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Last Updated on May 6, 2015, by eNotes Editorial. Word Count: 534

While not one of Jewett’s best-known stories, “A Native of Winby” is typical of her better work. Jewett carefully presents four scenes of return, showing different kinds of welcome received by Senator Joseph K. Laneway when, after about fifty years, he visits Winby, the New England town where he was born and where he lived for thirteen years before his family went west. Laneway has been an enormously successful businessman, a Civil War general, and a leading United States senator from an influential western state. He is at first surprised and a little pleased to find that no one recognizes him in Winby. His anonymity allows him to make three quiet pilgrimages before the public can lionize him.

First he visits the country school he attended as a child. The story opens from the point of view of the young teacher, Marilla Hender, struggling to get her students to work on a warm May afternoon and inspiring them with reminders of their distinguished schoolmate, Senator Laneway. She and the students do not recognize him in the elderly visitor who asks to observe them for awhile. After he has enjoyed evoking his childhood memories, he identifies himself and gives them a short speech admonishing them to be brave and good.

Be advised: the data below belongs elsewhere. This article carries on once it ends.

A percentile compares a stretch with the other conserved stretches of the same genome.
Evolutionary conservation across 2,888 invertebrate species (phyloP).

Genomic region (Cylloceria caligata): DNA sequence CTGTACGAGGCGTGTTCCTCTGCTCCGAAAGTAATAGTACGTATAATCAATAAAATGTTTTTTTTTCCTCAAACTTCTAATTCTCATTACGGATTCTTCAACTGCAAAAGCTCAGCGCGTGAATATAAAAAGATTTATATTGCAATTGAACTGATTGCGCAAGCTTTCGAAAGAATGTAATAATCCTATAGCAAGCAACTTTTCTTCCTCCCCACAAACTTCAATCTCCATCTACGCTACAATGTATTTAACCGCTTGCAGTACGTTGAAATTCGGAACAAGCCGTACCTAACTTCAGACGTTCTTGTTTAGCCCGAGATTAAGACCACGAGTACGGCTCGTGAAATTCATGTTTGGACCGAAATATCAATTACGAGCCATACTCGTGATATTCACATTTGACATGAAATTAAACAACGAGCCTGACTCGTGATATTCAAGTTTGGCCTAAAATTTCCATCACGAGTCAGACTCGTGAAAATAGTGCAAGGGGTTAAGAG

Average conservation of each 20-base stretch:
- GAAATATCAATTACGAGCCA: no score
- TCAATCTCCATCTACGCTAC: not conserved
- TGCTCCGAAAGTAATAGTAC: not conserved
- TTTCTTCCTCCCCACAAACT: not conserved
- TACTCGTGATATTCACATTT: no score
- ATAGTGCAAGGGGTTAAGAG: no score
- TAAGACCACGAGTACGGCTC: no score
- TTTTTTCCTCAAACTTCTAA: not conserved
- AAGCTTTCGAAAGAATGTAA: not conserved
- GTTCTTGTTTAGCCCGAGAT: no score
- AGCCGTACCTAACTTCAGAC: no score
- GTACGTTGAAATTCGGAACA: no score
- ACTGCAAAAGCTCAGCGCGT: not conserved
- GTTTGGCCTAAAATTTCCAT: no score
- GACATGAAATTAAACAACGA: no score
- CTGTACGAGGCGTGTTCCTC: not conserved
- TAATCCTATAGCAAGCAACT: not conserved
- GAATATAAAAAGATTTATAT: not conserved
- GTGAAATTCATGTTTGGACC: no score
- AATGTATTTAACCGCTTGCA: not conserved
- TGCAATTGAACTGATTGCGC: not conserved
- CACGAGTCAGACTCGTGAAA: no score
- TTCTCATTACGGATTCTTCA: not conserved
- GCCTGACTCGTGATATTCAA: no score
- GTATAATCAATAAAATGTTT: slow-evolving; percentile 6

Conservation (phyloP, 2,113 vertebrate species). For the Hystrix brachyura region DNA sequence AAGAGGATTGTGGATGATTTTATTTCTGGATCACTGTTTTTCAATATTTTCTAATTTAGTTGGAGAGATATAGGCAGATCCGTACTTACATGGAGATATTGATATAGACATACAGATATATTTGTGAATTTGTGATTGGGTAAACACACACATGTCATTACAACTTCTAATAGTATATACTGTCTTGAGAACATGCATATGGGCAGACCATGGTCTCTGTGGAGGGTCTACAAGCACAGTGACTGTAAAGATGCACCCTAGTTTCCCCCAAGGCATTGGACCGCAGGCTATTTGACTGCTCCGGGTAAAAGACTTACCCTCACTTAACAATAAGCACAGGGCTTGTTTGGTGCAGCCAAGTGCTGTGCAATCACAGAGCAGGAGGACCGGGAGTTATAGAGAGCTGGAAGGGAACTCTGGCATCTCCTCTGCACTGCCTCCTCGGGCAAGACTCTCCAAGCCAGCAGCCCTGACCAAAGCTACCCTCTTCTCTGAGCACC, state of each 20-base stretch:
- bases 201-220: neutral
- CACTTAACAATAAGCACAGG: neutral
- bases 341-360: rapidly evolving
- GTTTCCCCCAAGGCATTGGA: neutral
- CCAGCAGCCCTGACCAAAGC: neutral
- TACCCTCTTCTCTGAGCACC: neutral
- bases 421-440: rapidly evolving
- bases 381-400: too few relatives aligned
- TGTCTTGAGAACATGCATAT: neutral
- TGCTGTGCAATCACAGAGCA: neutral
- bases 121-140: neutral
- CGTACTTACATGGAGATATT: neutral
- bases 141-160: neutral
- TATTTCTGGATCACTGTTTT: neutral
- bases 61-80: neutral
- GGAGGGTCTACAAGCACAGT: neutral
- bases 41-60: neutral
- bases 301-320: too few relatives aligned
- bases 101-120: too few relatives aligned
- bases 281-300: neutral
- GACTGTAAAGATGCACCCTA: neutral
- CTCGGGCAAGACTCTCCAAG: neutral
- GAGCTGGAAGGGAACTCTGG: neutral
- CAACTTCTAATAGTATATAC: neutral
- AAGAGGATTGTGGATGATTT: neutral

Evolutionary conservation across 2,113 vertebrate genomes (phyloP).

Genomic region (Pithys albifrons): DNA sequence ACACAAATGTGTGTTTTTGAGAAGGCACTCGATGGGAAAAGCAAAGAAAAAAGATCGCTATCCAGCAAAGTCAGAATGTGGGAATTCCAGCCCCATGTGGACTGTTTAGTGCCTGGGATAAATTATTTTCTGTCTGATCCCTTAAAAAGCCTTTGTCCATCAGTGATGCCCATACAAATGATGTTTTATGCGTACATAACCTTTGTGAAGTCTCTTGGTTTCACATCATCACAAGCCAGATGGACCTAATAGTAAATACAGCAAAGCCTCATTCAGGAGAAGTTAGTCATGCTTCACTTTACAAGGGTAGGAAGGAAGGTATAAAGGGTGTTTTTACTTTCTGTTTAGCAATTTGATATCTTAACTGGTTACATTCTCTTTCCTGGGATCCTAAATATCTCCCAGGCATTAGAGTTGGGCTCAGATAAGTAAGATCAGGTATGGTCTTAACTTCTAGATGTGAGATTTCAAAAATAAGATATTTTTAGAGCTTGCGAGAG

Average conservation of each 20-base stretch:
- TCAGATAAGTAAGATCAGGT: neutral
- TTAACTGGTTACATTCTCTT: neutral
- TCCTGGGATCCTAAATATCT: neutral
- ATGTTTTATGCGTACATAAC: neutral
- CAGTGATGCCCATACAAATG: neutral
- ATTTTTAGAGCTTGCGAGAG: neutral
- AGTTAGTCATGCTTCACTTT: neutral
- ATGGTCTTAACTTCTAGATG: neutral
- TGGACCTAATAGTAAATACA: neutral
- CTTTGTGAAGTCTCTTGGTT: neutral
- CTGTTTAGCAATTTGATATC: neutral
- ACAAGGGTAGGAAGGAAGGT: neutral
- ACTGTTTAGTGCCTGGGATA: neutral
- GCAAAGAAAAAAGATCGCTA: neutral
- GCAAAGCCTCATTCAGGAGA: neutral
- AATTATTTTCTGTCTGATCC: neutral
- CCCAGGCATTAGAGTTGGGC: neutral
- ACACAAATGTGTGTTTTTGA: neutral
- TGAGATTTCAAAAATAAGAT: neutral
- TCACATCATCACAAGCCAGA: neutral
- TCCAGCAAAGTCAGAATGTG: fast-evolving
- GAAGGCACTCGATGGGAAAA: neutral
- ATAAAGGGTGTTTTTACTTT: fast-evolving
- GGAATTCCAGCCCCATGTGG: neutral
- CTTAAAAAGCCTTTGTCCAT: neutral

As he walks on his second pilgrimage, he reflects that the first was not entirely satisfactory, even though it had its moments—noticing that his speech really inspired a few students and seeing the amusing caricature of himself in one student’s arithmetic book. He walks to his old home, which he is disappointed to find in ruin. A remnant of the rose bush his mother missed in the West evokes memories that make him linger at the spot, but finally he is humbled and made aware of his mortality and his comparative unimportance in the great scheme of things.

Disappointed and depressed, he is forced at the end of the day to seek shelter at the home of his closest school friend, Marilla’s grandmother, Abby, where he finds what he has been looking for. She knows him at first sight, seeing through all he has done and become to the boy he was when she knew him last and that he still is in his deepest self. As they talk through the evening, Jewett shows how each of the friends has been of at least equal value to the world. Each has shown courage and strength, has striven for the good and kept faith with their youthful hopes, and has lived a satisfying and productive life despite hardship, loss, and pain.

Joe and Abby’s visit becomes a communion of the sort that Jewett consistently presents as the ideal in human relationships. As a result, when Marilla, excited by the public welcome Joe receives on his departure, returns from accompanying him to the Winby train station, the reader sees as clearly as Abby does that this acclaim, while deserved, is not really what Joe wanted in Winby. What he wanted was to go with Abby down to the cellar to draw some of her cider that tastes like the month of October and to share it, their memories, and a cheerful laugh.

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